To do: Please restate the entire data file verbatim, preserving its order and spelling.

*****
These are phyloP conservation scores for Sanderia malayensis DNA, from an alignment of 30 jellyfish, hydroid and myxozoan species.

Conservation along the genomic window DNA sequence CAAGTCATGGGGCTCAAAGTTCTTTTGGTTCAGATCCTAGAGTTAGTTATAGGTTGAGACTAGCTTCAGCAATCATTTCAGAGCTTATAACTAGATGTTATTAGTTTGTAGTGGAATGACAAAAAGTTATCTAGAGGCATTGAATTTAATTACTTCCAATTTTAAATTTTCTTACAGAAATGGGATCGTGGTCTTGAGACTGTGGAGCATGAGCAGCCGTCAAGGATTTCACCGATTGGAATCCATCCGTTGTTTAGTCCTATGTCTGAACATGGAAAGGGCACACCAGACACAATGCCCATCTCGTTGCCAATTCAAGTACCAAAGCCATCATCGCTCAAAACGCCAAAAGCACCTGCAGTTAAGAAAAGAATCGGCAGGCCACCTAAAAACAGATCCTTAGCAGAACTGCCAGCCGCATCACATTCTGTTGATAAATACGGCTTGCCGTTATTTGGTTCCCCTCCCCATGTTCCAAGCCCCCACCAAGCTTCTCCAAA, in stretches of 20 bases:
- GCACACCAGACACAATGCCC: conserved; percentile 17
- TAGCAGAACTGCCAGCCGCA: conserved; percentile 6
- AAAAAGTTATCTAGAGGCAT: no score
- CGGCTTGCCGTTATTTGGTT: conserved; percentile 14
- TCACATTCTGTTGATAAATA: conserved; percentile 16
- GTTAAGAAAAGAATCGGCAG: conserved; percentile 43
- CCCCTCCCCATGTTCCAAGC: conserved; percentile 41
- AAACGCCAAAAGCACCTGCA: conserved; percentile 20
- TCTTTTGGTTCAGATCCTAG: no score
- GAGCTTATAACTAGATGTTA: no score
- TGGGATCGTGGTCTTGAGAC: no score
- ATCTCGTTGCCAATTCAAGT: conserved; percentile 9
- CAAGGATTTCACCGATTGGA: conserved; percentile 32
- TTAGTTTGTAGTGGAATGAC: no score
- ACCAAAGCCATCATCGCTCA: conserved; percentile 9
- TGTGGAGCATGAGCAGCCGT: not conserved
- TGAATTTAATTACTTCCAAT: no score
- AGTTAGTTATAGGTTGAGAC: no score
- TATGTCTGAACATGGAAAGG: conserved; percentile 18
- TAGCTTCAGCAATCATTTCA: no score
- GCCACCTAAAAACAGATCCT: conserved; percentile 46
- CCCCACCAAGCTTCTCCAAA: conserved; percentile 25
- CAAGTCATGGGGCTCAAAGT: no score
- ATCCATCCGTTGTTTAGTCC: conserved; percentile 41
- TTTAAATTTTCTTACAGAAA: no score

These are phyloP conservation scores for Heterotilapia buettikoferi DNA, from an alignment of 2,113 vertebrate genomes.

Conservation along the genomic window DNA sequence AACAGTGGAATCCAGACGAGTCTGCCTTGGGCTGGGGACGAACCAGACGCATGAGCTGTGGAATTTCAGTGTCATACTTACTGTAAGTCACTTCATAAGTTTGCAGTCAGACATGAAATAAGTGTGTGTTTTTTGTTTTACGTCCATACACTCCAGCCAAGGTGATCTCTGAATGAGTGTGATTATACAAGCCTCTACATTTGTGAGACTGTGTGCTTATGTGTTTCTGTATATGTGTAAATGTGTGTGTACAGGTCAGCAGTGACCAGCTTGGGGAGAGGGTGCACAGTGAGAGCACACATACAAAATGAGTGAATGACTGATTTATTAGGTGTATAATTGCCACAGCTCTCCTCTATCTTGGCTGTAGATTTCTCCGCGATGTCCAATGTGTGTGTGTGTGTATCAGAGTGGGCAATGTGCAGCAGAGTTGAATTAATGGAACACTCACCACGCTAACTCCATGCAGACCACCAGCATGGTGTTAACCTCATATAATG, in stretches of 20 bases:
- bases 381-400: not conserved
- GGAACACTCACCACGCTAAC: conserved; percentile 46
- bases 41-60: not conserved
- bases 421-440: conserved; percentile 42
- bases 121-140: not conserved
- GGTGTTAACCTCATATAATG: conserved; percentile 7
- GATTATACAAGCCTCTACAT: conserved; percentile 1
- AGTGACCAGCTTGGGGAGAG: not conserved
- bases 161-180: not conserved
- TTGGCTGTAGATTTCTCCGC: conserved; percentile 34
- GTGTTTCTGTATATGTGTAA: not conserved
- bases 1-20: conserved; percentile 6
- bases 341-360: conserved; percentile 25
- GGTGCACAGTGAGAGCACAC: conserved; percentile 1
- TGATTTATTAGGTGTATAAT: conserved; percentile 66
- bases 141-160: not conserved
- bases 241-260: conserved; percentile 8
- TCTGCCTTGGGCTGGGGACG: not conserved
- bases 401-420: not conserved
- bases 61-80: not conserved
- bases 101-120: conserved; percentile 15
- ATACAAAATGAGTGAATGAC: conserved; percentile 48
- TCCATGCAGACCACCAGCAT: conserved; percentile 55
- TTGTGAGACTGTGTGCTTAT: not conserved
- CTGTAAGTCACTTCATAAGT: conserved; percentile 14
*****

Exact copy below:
These are phyloP conservation scores for Sanderia malayensis DNA, from an alignment of 30 jellyfish, hydroid and myxozoan species.

Conservation along the genomic window DNA sequence CAAGTCATGGGGCTCAAAGTTCTTTTGGTTCAGATCCTAGAGTTAGTTATAGGTTGAGACTAGCTTCAGCAATCATTTCAGAGCTTATAACTAGATGTTATTAGTTTGTAGTGGAATGACAAAAAGTTATCTAGAGGCATTGAATTTAATTACTTCCAATTTTAAATTTTCTTACAGAAATGGGATCGTGGTCTTGAGACTGTGGAGCATGAGCAGCCGTCAAGGATTTCACCGATTGGAATCCATCCGTTGTTTAGTCCTATGTCTGAACATGGAAAGGGCACACCAGACACAATGCCCATCTCGTTGCCAATTCAAGTACCAAAGCCATCATCGCTCAAAACGCCAAAAGCACCTGCAGTTAAGAAAAGAATCGGCAGGCCACCTAAAAACAGATCCTTAGCAGAACTGCCAGCCGCATCACATTCTGTTGATAAATACGGCTTGCCGTTATTTGGTTCCCCTCCCCATGTTCCAAGCCCCCACCAAGCTTCTCCAAA, in stretches of 20 bases:
- GCACACCAGACACAATGCCC: conserved; percentile 17
- TAGCAGAACTGCCAGCCGCA: conserved; percentile 6
- AAAAAGTTATCTAGAGGCAT: no score
- CGGCTTGCCGTTATTTGGTT: conserved; percentile 14
- TCACATTCTGTTGATAAATA: conserved; percentile 16
- GTTAAGAAAAGAATCGGCAG: conserved; percentile 43
- CCCCTCCCCATGTTCCAAGC: conserved; percentile 41
- AAACGCCAAAAGCACCTGCA: conserved; percentile 20
- TCTTTTGGTTCAGATCCTAG: no score
- GAGCTTATAACTAGATGTTA: no score
- TGGGATCGTGGTCTTGAGAC: no score
- ATCTCGTTGCCAATTCAAGT: conserved; percentile 9
- CAAGGATTTCACCGATTGGA: conserved; percentile 32
- TTAGTTTGTAGTGGAATGAC: no score
- ACCAAAGCCATCATCGCTCA: conserved; percentile 9
- TGTGGAGCATGAGCAGCCGT: not conserved
- TGAATTTAATTACTTCCAAT: no score
- AGTTAGTTATAGGTTGAGAC: no score
- TATGTCTGAACATGGAAAGG: conserved; percentile 18
- TAGCTTCAGCAATCATTTCA: no score
- GCCACCTAAAAACAGATCCT: conserved; percentile 46
- CCCCACCAAGCTTCTCCAAA: conserved; percentile 25
- CAAGTCATGGGGCTCAAAGT: no score
- ATCCATCCGTTGTTTAGTCC: conserved; percentile 41
- TTTAAATTTTCTTACAGAAA: no score

These are phyloP conservation scores for Heterotilapia buettikoferi DNA, from an alignment of 2,113 vertebrate genomes.

Conservation along the genomic window DNA sequence AACAGTGGAATCCAGACGAGTCTGCCTTGGGCTGGGGACGAACCAGACGCATGAGCTGTGGAATTTCAGTGTCATACTTACTGTAAGTCACTTCATAAGTTTGCAGTCAGACATGAAATAAGTGTGTGTTTTTTGTTTTACGTCCATACACTCCAGCCAAGGTGATCTCTGAATGAGTGTGATTATACAAGCCTCTACATTTGTGAGACTGTGTGCTTATGTGTTTCTGTATATGTGTAAATGTGTGTGTACAGGTCAGCAGTGACCAGCTTGGGGAGAGGGTGCACAGTGAGAGCACACATACAAAATGAGTGAATGACTGATTTATTAGGTGTATAATTGCCACAGCTCTCCTCTATCTTGGCTGTAGATTTCTCCGCGATGTCCAATGTGTGTGTGTGTGTATCAGAGTGGGCAATGTGCAGCAGAGTTGAATTAATGGAACACTCACCACGCTAACTCCATGCAGACCACCAGCATGGTGTTAACCTCATATAATG, in stretches of 20 bases:
- bases 381-400: not conserved
- GGAACACTCACCACGCTAAC: conserved; percentile 46
- bases 41-60: not conserved
- bases 421-440: conserved; percentile 42
- bases 121-140: not conserved
- GGTGTTAACCTCATATAATG: conserved; percentile 7
- GATTATACAAGCCTCTACAT: conserved; percentile 1
- AGTGACCAGCTTGGGGAGAG: not conserved
- bases 161-180: not conserved
- TTGGCTGTAGATTTCTCCGC: conserved; percentile 34
- GTGTTTCTGTATATGTGTAA: not conserved
- bases 1-20: conserved; percentile 6
- bases 341-360: conserved; percentile 25
- GGTGCACAGTGAGAGCACAC: conserved; percentile 1
- TGATTTATTAGGTGTATAAT: conserved; percentile 66
- bases 141-160: not conserved
- bases 241-260: conserved; percentile 8
- TCTGCCTTGGGCTGGGGACG: not conserved
- bases 401-420: not conserved
- bases 61-80: not conserved
- bases 101-120: conserved; percentile 15
- ATACAAAATGAGTGAATGAC: conserved; percentile 48
- TCCATGCAGACCACCAGCAT: conserved; percentile 55
- TTGTGAGACTGTGTGCTTAT: not conserved
- CTGTAAGTCACTTCATAAGT: conserved; percentile 14